New SARS-CoV-2 variants have changed the pandemic. What will the virus do next?

Kai Kupferschmidt in Science:

Edward Holmes does not like making predictions, but last year he hazarded a few. Again and again, people had asked Holmes, an expert on viral evolution at the University of Sydney, how he expected SARS-CoV-2 to change. In May 2020, 5 months into the pandemic, he started to include a slide with his best guesses in his talks. The virus would probably evolve to avoid at least some human immunity, he suggested. But it would likely make people less sick over time, he said, and there would be little change in its infectivity. In short, it sounded like evolution would not play a major role in the pandemic’s near future.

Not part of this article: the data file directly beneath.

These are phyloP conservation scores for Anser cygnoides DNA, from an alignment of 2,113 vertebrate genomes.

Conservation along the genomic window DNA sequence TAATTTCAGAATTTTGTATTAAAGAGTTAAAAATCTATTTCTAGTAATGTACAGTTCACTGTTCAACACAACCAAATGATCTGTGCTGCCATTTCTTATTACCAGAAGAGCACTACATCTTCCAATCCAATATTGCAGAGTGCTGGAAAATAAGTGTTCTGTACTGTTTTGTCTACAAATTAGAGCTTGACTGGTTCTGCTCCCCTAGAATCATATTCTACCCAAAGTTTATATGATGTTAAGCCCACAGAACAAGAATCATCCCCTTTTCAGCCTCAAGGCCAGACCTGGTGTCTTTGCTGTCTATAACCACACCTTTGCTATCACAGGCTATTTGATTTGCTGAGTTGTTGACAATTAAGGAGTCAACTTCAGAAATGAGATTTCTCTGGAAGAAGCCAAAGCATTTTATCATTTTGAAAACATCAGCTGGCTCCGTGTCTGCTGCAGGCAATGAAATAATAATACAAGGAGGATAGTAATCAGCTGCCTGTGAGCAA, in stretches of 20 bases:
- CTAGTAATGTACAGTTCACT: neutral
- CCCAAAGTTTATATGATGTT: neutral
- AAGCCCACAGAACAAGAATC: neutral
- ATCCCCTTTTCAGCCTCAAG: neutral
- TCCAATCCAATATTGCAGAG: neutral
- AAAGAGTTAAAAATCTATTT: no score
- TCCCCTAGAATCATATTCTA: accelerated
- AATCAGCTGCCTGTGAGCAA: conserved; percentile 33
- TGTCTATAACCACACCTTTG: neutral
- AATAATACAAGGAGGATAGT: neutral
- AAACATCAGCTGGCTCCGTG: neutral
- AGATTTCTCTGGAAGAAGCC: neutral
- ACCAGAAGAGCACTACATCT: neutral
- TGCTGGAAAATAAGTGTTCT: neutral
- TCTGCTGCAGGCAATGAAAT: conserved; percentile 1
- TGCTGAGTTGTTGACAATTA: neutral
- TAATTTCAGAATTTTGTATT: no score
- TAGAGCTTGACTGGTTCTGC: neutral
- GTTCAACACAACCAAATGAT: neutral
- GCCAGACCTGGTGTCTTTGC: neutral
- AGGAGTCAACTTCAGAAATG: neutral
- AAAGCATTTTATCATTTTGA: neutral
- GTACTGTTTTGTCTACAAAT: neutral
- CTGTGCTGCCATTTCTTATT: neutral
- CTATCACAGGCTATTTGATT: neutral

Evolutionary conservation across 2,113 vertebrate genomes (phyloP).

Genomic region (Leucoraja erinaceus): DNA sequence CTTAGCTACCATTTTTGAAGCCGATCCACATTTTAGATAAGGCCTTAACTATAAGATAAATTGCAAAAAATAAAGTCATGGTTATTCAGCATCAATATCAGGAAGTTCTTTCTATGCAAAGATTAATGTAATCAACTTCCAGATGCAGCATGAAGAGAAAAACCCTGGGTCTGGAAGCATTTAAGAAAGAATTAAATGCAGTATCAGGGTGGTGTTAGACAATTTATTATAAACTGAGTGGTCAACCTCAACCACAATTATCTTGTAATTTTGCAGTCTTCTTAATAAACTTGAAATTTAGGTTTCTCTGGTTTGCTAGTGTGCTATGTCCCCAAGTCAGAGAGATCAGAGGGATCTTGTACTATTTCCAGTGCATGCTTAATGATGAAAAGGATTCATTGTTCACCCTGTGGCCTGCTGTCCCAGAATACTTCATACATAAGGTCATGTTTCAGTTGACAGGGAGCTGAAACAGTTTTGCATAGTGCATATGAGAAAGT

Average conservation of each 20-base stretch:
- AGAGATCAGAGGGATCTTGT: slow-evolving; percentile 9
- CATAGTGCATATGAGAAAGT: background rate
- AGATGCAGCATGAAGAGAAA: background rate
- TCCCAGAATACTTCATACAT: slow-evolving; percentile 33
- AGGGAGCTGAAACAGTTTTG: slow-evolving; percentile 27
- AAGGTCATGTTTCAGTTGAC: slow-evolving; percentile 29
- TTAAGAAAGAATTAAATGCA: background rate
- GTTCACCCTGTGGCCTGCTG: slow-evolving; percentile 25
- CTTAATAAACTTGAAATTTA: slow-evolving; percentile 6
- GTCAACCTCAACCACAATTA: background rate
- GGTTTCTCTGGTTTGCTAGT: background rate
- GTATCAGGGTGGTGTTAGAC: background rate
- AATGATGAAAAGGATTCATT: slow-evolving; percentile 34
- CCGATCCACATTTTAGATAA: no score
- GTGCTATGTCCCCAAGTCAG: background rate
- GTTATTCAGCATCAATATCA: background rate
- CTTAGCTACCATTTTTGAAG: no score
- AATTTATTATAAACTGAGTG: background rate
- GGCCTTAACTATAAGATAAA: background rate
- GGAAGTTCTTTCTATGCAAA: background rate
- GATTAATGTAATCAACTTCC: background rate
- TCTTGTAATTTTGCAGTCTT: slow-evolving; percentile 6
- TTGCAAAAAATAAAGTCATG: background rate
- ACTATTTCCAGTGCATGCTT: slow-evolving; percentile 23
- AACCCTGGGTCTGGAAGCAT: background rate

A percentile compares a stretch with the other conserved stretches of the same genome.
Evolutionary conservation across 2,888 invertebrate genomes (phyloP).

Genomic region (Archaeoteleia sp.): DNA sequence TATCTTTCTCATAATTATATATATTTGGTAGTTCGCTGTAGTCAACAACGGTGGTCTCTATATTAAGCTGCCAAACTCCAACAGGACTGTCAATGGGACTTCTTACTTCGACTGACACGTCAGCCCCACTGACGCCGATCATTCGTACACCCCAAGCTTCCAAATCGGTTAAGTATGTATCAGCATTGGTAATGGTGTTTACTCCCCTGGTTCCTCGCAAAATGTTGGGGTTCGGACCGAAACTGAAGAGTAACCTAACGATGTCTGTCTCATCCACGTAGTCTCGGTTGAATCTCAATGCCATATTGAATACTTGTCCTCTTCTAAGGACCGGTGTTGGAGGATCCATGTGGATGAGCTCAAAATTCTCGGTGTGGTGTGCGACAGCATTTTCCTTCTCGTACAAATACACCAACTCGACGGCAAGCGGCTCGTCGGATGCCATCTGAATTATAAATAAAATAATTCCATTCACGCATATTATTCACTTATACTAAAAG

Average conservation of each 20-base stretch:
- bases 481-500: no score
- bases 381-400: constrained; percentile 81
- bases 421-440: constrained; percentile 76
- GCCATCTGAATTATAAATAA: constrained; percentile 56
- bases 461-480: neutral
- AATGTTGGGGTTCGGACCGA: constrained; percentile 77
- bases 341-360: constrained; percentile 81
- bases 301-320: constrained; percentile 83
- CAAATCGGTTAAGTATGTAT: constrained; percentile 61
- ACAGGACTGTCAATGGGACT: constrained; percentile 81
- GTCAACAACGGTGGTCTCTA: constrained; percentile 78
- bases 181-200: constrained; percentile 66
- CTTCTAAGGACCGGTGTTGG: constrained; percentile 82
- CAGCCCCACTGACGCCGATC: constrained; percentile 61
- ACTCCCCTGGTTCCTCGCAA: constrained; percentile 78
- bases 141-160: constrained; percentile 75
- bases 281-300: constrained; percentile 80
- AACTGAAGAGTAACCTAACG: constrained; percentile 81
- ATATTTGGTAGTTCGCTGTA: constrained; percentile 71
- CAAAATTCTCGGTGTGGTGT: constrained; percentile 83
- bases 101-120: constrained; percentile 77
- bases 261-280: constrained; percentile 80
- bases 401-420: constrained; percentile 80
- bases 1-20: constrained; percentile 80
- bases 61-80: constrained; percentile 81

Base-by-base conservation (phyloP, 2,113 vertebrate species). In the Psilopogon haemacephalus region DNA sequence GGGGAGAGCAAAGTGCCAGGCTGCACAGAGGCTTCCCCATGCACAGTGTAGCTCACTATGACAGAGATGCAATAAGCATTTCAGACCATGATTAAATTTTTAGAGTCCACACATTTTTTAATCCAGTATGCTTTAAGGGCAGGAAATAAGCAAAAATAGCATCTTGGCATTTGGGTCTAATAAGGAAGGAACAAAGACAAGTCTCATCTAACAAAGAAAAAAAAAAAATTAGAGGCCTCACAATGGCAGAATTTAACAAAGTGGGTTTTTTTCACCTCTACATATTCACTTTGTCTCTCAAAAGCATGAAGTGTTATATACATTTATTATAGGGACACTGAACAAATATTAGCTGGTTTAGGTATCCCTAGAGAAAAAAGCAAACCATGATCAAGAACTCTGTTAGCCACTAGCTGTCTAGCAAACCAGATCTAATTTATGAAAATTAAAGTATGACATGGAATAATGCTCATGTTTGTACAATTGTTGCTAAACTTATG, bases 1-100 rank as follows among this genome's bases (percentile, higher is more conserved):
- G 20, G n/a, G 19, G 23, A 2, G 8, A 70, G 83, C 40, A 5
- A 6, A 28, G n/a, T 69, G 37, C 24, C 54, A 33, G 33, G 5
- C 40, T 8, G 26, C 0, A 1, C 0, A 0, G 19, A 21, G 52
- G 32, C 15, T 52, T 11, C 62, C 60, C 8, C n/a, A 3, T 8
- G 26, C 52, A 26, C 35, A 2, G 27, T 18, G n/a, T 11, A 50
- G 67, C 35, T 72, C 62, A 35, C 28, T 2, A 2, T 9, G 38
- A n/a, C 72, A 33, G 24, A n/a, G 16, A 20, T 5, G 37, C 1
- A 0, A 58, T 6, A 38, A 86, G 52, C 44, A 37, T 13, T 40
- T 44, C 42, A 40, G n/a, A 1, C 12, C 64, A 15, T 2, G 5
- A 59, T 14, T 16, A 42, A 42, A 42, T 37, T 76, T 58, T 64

“A year on I’ve been proven pretty much wrong on all of it,” Holmes says.

Well, not all: SARS-CoV-2 did evolve to better avoid human antibodies. But it has also become a bit more virulent and a lot more infectious, causing more people to fall ill. That has had an enormous influence on the course of the pandemic.

More here.